Martine Rose has long been influenced by the subcultures of Britain’s past, but you could say that, by now, her brand is a fully-formed cult of its own. Taking the unpolished rage of punk, the romance of lovers’ rock, the optimism and familiarity of football terraces and the unabashed hedonism of acid ravers, Martine Rose has cultivated an attitude that revels in sex, sounds and good times.
She is, after all, embedded in the best of Britain. And that’s what makes the brand’s latest collaboration all the more special, as Rose leaps over the pond and partners with Tommy Jeans for a capsule collection rooted in traditional Americana tropes. But with master subverter Martine Rose tugging from one side, it’s not all varsity jackets and blue jeans.
Diving into Tommy’s expansive archive, Rose drew from some of the subcultures the all-American brand has been influenced by in its 37 year history. “We wanted to avoid the more obvious approach of a ’90s hip-hop revival,” the designer says, “it felt too familiar.” Instead, she explored the “preppy, collegiate Hamptons man as an exploration of American culture.”
The longevity and influence of Tommy Jeans has certainly inspired Rose in her past collections. Oversized denim jackets, jeans subverted through sexy criss-cross detailing, and printed XL windbreakers have all been re-contextualised for the modern Martine wearer. That said, she’s never been one for obvious design decisions, choosing instead to remix, blend, stretch or corrupt tradition.
“The handwriting of Tommy was so familiar, there was an existing synergy that made the collaboration a very easy process,” Rose says. “It was amazing to get access to the entire Tommy archive. We’ve worked on past collaborations where the brand does something completely different to us, but with Tommy it was a fluid process as it’s a brand we already draw inspiration from.”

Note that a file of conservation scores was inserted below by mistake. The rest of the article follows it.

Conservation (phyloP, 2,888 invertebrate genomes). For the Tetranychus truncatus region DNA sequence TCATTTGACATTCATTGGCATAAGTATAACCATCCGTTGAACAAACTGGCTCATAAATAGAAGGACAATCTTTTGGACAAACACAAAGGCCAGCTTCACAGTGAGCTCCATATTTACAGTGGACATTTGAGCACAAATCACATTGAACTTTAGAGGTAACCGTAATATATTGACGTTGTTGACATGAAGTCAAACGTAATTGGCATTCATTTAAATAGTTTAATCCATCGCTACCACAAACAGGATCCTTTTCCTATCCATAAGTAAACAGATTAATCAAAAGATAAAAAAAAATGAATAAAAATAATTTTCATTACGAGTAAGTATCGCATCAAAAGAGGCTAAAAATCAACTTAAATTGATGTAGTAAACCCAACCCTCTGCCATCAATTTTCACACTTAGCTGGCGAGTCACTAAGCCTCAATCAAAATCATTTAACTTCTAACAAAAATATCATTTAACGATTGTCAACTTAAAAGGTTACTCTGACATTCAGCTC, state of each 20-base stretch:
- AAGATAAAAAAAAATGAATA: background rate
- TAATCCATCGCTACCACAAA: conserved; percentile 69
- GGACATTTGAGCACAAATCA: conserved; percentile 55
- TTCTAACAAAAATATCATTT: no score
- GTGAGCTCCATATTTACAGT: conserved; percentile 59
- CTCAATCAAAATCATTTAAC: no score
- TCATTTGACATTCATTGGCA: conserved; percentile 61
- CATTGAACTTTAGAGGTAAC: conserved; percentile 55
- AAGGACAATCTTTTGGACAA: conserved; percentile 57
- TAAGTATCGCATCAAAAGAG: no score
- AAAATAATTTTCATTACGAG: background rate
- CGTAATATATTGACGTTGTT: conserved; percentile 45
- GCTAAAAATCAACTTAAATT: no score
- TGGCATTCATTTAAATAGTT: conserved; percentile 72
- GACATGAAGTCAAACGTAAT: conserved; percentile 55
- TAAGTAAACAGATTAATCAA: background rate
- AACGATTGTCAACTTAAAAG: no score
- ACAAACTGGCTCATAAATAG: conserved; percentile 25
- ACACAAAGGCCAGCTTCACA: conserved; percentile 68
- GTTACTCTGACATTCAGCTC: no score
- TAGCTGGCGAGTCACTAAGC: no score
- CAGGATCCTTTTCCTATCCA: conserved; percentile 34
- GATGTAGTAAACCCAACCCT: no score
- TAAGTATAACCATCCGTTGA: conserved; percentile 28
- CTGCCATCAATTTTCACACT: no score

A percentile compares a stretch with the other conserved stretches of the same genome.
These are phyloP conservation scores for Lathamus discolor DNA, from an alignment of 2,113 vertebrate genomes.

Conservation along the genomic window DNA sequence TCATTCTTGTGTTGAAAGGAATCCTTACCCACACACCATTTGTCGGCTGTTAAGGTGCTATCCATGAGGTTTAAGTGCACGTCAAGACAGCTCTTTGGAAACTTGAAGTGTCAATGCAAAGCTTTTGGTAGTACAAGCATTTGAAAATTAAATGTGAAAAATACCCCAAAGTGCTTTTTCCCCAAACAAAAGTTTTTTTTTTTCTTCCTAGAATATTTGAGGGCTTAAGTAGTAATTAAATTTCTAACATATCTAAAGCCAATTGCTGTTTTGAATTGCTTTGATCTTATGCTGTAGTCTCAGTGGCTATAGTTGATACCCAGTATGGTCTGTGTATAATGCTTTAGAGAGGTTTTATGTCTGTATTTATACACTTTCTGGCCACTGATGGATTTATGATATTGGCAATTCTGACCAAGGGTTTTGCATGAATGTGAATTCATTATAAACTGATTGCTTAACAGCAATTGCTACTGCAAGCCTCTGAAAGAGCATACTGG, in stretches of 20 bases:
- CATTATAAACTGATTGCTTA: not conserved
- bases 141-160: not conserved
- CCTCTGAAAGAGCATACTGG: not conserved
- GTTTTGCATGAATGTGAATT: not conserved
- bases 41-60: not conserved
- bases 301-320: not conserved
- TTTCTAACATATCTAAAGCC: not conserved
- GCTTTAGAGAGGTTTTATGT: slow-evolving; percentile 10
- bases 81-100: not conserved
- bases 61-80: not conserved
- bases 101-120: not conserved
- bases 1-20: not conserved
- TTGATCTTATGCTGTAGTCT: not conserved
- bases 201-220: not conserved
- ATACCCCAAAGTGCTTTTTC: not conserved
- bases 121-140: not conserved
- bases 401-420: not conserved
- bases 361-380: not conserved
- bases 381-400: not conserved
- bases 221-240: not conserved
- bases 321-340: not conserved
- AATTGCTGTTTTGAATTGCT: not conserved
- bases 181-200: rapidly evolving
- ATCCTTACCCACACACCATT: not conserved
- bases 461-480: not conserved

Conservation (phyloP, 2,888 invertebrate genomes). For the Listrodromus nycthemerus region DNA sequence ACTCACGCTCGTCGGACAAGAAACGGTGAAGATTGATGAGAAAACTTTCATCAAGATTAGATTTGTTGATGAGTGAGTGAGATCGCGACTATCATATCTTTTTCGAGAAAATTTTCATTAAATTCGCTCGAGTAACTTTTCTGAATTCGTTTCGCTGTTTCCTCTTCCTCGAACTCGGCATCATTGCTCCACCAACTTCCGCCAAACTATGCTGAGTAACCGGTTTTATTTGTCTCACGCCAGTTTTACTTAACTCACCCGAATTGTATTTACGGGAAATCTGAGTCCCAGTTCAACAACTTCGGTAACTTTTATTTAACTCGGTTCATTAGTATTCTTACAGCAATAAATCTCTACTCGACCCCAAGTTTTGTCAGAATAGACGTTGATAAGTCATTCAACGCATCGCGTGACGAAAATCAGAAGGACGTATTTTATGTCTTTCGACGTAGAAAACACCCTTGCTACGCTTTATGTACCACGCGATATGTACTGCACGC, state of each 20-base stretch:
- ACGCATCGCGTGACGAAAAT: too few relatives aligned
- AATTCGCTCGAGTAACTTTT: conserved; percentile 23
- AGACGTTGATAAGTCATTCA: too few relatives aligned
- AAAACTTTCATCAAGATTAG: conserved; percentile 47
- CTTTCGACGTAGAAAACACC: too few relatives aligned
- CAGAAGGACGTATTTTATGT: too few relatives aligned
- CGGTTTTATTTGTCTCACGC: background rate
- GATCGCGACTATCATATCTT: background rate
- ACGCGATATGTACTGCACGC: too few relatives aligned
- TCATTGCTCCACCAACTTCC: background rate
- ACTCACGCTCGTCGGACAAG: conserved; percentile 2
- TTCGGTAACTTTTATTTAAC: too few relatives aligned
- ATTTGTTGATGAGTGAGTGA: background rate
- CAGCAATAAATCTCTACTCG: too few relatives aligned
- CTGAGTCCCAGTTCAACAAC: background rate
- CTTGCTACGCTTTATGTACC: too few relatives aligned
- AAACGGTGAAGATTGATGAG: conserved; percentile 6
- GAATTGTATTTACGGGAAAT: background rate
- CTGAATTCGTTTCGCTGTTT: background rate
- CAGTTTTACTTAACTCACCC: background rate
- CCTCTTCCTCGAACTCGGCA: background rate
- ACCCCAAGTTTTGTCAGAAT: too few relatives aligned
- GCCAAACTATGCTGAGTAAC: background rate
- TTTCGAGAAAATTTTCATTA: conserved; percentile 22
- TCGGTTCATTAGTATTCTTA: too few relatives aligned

There’s striped shirting, both smart and casual, for poolside drinks or fancy dinners; cosy fleeces and jumpers to be thrown over the shoulder, and a towel robe for traipsing round the manor. But the traditional pieces are slashed with proper Roseisms: a garish dad print shirt with a matching tie for bonus points, and a denim jacket so oversized and boxy it almost resembles a blazer, sans lapels. Then there’s the saucy chaps worn with a matching jockstrap underneath, carpenter jeans and trousers with a seductive opening around the crotch.
In the grand scheme of Martine Rose, this collaboration feels pared-back, a more casual approach to, well, casualwear. Instead, the subversion came from Rose’s focus on the Hamptons man, as she twisted its connotations of white privilege and turned it into a message of love and inclusivity. “We wanted to explore people outside the realm of straight white privilege, a subculture not usually explored through an American cultural lens,” she says.
And so the collection’s accompanying campaign flipped the Hamptons image on its head entirely. Shot by Buck Ellison and styled by Tamara Rothstein, it celebrated same-sex, interracial relationships against the affluent, preppy backdrop of a white picket fence and backyard pool, complete with a trusty Labrador and unmistakable look of love.
“Buck Ellison was able to bring our collective narrative vision to life, playing with social codes and delving into the minutia of collegiate culture,” Rose says. “His work vividly captures the detailed mechanisms that quietly, even politely, obscure inequality in America. He helped us navigate and capture the immersive world of American culture that we wouldn’t necessarily appreciate from the outside.”
When she puts it like that, Martine Rose’s collaboration with Tommy Jeans is a shake-up of tradition, a political message reminding us that, while we can’t change history, we can certainly manoeuvre our future.